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The IBA Congratulates the Independent Advisory Board Members for Supreme Court of Canada Appointments

Press Release

OTTAWA, ONT – The Indigenous Bar Association in Canada (“IBA”) congratulates the eight appointees to the Independent Advisory Board ( the “Advisory Board”) who are responsible for identifying candidates to fill the Supreme Court of Canada (“SCC”) vacancy created by the retirement of Justice Russell Brown.

The IBA was pleased to again be able to nominate a member to the Advisory Board. In particular, the IBA offers our deepest congratulations to IPC Jean Teillet (Pape Salter Teillet LLP), Georgina (Gina) M. Nagano (House of Wolf & Associates Inc.), and Bianca Kratt (Parlee McLaws LLP) on their appointments. The other members of the Advisory Board include: The Honourable H. Wade MacLauchlan (former Premier of Prince Edward Island), Reem A. Bahdi (Dean of the Faculty of Law at the University of Windsor), the Honourable Richard J. Chartier (former Chief Justice of Manitoba), Erin M. S. Kleisinger (McDougall Gauley LLP), Carol Anne Lee (co-founder and Chair of the Vancouver Chinatown Foundation),

“We congratulate all members of the Independent Advisory Board on their appointments and, in particular, applaud the Prime Minister for appointing three Indigenous women to this Board.” said IBA President Drew Lafond.

Ms. Teillet has long served Métis and First Nations communities in negotiations and litigation concerning land rights, harvesting rights, and self-government. She served as counsel before all levels of court, including as lead counsel in R. v. Powley, the landmark Supreme Court of Canada decision which affirmed constitutional protection of Métis harvesting rights. Jean was a founder of the Métis Nation of Ontario and the National Aboriginal Law Moot. She sits on the MMIWG Federal Sub-Working group. Jean is a frequent author and lecturer on issues surrounding access to justice, Indigenous rights, identity, and history. She is also the great grandniece of Métis leader Louis Riel.

Ms. Nagano is a Tr’ondëk Hwëch’in First Nation Beneficiary and Citizen. She is of the Wolf Clan from Dawson and presently resides in Whitehorse, Yukon. Gina retired from her first career as a Sergeant after serving 21 years of service with the Royal Canadian Mounted Police. She has a diverse background in policing and served as operational and administrational police officer within the RCMP and within many Aboriginal communities in Canada as a Community Safety Specialist. She has extensive experience working with community safety and security initiative implementations, and other programs/services linked to justice including criminal justice, family and child welfare, community and land-based healing, restorative justice principles, administration of justice negotiations and practices.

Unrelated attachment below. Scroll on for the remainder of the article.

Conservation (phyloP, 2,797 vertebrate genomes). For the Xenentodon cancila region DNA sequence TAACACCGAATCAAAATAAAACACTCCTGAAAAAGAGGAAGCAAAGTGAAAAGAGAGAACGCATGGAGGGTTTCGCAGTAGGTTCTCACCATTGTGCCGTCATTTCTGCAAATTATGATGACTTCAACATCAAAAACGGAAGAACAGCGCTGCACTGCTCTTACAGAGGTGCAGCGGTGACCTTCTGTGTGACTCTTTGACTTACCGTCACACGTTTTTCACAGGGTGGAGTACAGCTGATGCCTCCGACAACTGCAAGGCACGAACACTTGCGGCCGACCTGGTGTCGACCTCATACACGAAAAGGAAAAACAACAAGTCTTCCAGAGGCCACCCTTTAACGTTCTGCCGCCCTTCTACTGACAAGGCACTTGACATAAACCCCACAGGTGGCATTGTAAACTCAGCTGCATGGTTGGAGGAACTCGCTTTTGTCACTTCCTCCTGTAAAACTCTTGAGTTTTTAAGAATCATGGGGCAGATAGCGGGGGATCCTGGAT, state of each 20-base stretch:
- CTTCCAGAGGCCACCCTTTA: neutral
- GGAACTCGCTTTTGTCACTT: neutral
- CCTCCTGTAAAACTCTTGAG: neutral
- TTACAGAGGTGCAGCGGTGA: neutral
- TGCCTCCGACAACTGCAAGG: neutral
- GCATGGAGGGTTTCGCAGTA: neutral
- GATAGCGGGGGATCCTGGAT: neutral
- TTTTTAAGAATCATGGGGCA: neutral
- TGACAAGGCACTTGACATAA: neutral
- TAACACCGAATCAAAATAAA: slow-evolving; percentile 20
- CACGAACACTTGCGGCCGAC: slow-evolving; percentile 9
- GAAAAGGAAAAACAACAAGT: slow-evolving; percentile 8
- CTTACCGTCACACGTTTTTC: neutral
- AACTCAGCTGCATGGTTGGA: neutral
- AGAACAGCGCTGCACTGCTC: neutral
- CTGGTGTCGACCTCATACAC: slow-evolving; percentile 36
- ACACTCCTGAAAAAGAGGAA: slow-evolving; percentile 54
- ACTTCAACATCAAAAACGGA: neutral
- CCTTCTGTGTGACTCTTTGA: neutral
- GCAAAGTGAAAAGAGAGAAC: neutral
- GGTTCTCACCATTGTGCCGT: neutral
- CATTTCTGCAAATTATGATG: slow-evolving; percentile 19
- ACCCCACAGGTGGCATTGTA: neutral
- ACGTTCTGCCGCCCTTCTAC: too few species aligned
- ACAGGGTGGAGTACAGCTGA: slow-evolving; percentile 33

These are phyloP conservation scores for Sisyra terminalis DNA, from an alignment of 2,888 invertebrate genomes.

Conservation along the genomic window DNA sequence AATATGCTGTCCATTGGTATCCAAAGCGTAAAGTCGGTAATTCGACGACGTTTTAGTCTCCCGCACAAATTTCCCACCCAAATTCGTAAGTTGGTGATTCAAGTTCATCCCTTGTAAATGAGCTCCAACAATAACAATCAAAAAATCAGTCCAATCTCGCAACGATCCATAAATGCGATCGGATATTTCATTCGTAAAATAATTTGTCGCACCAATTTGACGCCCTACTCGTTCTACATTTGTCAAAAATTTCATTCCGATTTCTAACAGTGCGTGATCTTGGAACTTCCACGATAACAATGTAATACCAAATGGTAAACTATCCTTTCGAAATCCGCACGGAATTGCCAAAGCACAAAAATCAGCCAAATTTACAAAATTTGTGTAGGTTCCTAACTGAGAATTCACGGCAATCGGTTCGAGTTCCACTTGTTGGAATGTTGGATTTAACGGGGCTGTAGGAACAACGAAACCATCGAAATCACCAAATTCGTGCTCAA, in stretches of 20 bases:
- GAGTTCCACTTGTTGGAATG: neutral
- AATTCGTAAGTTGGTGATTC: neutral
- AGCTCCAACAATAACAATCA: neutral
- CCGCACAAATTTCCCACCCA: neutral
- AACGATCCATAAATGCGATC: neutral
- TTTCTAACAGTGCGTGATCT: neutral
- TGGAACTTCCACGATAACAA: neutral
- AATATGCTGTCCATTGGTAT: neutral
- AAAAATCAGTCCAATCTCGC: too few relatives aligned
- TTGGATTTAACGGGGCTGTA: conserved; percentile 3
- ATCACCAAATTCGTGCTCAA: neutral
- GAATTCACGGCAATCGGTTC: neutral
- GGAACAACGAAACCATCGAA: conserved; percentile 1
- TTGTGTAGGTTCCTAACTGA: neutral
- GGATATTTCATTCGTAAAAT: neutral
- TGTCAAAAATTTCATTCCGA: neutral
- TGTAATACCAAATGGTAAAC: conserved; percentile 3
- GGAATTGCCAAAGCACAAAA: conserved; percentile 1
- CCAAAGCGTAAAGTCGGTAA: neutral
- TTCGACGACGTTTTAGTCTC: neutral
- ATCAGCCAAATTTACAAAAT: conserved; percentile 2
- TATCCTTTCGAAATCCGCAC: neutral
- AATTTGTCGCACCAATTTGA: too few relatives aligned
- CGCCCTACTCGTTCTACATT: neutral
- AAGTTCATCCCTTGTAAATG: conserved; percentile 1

Ms. Kratt, a native of Quebec City, is a bilingual lawyer with extensive experience in commercial, banking, and real estate law. Bianca is a member of the Huron-Wendat First Nation, whose reserve is located at Wendake, a small urban reserve located near Quebec City. She has served as an Executive Member of the Canadian Bar Association, Alberta Branch, since 2019 and in that capacity, she is the Past-President. She also volunteers with the Association of French Speaking Lawyers of Alberta (AJEFA) aimed at promoting access to justice in French, and with the International Association of Women Judges, Canadian Chapter, to bring awareness to inequalities women face in the legal profession and to empower women in leadership roles.

The IBA has long advocated for increased representation of Indigenous voices at all levels of court—including the Supreme Court of Canada—because it is important for Indigenous Peoples to see themselves represented in the judiciary. It is just as important to foster a greater understanding of the diversity of Indigenous law and legal orders within Canada. It is essential that Canadian courts—and in particular Canada’s highest court—begin to better reflect the diversity of Canadian society and the legal orders that make up Canada today, including common law, civil law, and Indigenous law, legal orders, and traditions. In furtherance of this, the IBA sees the appointments of Ms. Teillet, Ms. Nagano, and Ms. Kratt, Indigenous women who come from various Indigenous Nations within Canada, as critical to advancing a deeper understanding of the diversity of Indigenous laws and legal orders within Canada.

“The appointment of the Honourable Michelle O’Bonsawin in 2022 was a landmark moment for Indigenous Peoples across Canada,” said President Lafond. “For the first time in the Court’s 150- year history, there is now an Indigenous person on Canada’s highest court. Yet, just as it would be unthinkable for only a single woman jurist on the SCC, that is still reality for Indigenous representation in 2023. This vacancy represents another opportunity for Canada to demonstrate its commitment to increasing diversity in the judiciary and – for the first time – select a second Indigenous jurist.”

The IBA is the national association of Indigenous (First Nation, Métis, and Inuit) lawyers (practicing and non-practicing), legal academics and scholars, articling clerks and law students, including graduate and post-graduate law students and paralegals in Canada. The IBA’s mandate includes, inter alia, advocating for the recognition of Indigenous laws, legal traditions, protocols and process; promoting the reform of policies and laws affecting Indigenous peoples in Canada; and fostering public awareness within the legal community in respect of legal and social issues of concern to Indigenous peoples in Canada.


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